Not only do traditional classic car clubs do a great job of preserving our motoring heritage, they provide employment for a significant number of people and a social space for thousands upon thousands of members. However, the aging profile of members in many clubs is a perennial worry for those involved, both in terms of the club’s survival and who will preserve their beloved motors when it’s time for the current drivers to hang up their keys.
In a trend that parallels vital heritage skills being lost as folk retire, the concern is that a new generation of members aren’t coming forward in the same number. Although the scene is in excellent health, a car club in the 21st century faces a challenge to keep itself successful and vibrant. The most recent FBHVC National Historic Vehicle Survey from 2016 reported wider historic vehicle ownership and a more active body of enthusiasts than before, but also pointed to the rising average age of members for some clubs and the difficulty in reaching out to younger members.
The problem is twofold: on the one hand that youngsters who have grown up in the digital world of social media simply won’t see the relevance of joining a formal car club, and on the other Millennials are more likely to have developed nostalgic attractions to cars produced after 2000, leaving more established classics out in the cold.
Looking to the future
However, supporting an older model or marque does not inevitably mean a club is doomed to a slow decline – especially when a club is prepared to do something about it. The Cavalier and Chevette Club is the latest example. It reaches its 25th birthday this year, and as part of the celebrations, it has launched half-price ‘Cadet Membership’ to provide an incentive for people aged 25 and under to join.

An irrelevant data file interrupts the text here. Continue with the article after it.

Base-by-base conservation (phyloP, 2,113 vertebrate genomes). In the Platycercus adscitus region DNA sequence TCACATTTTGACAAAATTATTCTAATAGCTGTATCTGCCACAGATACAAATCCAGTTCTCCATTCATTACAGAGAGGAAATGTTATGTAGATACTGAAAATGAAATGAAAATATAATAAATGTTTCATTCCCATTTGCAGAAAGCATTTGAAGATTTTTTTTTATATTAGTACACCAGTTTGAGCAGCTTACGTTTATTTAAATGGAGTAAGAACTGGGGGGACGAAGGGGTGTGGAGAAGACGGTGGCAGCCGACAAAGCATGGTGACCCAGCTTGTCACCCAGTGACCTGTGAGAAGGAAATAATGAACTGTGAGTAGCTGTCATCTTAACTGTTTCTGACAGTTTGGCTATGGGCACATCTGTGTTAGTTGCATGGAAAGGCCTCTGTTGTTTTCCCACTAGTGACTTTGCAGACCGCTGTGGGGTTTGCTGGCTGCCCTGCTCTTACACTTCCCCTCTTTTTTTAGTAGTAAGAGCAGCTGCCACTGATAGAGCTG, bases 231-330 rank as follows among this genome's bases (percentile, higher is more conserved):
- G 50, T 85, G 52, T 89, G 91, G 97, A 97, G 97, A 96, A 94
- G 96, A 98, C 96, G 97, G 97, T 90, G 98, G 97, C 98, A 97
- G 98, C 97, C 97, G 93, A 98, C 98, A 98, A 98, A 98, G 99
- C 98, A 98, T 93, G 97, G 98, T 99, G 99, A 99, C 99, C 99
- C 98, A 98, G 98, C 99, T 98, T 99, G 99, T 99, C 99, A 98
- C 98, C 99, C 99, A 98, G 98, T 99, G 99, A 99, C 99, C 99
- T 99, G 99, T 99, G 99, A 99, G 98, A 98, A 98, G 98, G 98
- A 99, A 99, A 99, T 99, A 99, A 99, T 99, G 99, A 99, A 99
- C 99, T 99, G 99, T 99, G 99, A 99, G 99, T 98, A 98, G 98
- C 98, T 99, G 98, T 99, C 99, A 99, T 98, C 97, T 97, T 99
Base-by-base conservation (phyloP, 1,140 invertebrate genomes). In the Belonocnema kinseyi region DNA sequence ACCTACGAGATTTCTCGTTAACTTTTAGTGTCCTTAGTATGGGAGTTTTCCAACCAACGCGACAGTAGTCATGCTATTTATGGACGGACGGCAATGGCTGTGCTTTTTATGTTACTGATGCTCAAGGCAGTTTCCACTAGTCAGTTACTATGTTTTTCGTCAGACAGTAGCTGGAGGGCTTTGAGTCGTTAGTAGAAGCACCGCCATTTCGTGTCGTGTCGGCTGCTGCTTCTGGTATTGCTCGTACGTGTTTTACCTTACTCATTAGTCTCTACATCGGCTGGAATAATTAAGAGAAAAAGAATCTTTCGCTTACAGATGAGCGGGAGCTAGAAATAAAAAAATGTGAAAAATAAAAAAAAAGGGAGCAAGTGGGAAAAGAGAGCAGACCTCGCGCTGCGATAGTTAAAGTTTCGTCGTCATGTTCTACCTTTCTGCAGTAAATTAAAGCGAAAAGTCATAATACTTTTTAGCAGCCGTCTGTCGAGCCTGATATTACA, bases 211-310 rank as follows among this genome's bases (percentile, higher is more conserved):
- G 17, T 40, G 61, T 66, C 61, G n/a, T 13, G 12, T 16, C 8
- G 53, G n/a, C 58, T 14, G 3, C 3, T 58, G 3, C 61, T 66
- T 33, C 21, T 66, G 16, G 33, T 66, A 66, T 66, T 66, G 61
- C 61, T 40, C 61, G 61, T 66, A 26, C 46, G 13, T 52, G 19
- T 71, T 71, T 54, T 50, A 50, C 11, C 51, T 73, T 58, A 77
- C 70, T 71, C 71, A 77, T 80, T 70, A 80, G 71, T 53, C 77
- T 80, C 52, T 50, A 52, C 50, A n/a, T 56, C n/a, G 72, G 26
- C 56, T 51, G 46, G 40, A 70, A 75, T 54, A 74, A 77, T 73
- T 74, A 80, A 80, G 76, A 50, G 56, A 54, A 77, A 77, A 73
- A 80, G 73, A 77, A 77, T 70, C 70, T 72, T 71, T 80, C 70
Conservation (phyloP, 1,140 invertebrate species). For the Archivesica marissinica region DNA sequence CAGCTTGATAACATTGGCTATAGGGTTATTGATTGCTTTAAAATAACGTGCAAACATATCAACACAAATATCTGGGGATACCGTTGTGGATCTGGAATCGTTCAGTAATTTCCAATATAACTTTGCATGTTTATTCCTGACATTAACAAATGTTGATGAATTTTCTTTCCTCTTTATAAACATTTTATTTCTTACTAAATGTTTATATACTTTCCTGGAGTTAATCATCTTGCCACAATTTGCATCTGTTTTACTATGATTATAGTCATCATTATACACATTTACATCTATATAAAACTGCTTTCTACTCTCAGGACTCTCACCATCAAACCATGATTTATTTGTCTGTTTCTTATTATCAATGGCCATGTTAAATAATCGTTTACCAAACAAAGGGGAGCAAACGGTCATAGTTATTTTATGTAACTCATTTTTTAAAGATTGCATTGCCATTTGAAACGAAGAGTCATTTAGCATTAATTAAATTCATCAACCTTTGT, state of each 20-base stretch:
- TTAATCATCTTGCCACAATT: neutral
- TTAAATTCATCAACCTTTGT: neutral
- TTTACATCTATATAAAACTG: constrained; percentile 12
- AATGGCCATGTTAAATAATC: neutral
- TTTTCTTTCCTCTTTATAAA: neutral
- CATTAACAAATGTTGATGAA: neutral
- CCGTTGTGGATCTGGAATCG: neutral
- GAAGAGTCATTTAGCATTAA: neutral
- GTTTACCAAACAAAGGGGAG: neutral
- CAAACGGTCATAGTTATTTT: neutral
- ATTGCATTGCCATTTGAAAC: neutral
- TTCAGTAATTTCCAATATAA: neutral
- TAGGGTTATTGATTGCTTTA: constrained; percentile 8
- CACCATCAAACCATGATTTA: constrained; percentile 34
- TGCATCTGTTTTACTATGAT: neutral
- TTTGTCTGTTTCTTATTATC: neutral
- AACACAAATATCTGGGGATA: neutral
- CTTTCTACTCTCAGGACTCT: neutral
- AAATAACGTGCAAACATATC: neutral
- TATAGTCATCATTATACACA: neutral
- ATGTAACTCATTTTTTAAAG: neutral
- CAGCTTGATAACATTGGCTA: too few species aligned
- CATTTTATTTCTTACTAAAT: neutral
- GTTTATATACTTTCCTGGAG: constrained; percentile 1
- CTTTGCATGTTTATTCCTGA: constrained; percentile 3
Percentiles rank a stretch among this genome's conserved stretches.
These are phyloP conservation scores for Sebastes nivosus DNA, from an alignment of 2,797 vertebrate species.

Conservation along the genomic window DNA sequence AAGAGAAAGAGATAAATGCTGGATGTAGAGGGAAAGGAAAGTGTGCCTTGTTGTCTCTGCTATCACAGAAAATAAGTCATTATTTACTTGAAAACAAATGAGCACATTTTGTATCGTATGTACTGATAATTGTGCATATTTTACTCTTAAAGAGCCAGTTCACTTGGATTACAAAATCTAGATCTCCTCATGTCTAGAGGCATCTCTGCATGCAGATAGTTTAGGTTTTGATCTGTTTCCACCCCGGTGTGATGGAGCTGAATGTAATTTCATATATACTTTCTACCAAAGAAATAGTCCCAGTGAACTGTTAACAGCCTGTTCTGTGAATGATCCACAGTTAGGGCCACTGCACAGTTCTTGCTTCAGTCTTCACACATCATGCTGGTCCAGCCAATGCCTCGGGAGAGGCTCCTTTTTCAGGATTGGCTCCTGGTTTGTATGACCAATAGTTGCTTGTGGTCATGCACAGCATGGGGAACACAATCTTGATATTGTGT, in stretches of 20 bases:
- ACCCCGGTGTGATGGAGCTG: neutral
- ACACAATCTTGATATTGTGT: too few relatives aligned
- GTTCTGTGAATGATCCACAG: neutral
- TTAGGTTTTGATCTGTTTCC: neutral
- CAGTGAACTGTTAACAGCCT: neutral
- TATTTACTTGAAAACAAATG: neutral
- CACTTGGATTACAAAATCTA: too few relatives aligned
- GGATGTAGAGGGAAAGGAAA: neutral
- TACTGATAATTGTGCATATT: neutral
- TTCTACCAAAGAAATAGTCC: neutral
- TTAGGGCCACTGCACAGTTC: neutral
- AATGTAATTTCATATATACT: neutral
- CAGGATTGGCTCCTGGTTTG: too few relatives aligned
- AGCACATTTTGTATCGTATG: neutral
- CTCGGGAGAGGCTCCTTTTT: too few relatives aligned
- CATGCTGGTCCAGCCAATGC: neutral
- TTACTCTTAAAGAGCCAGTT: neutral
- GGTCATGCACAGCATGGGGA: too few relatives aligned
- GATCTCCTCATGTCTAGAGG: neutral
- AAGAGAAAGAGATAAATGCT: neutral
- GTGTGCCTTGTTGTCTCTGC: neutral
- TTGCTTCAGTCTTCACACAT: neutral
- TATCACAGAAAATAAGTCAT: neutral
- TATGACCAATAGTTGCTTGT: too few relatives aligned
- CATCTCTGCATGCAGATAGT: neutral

“We’re not trying to segregate the club into young and old, far from it,” said Chairman Kevin Bricknall. “What we’re are trying to do is encourage more young people to go and purchase a Cavalier or Chevette in order to help protect the future of these cars and introduce a new generation to classic car ownership.”
Another recent development is the MG Car Club’s Young Members’ Branch, launched last year. The MG brand is still alive of course, but the range of MGs amongst the Young Members’ Branch is far more varied than you might expect, with an abundance of more traditional models such as MGAs, MGBs and Midgets alongside the later Zed models.
“Young members are the future of the club,” said General Manager Adam Sloman. “We need to encourage young people buying MGs to become part of the club, and we started this in 2016 when we launched a range of very attractive membership rates for under 25s. The next step was to form a branch of the Club specifically for them, which became official last October. Its certainly an exciting time for our young members and we think it gives any young MG driver or MG enthusiast another reason to join the MGCC.”
One of the young members instrumental in making the branch a success is 20-year old Ellie Macbain-Williams, who runs an MGB as a daily driver and has been nominated for Young Member of the Year in this month’s National Car Club Awards.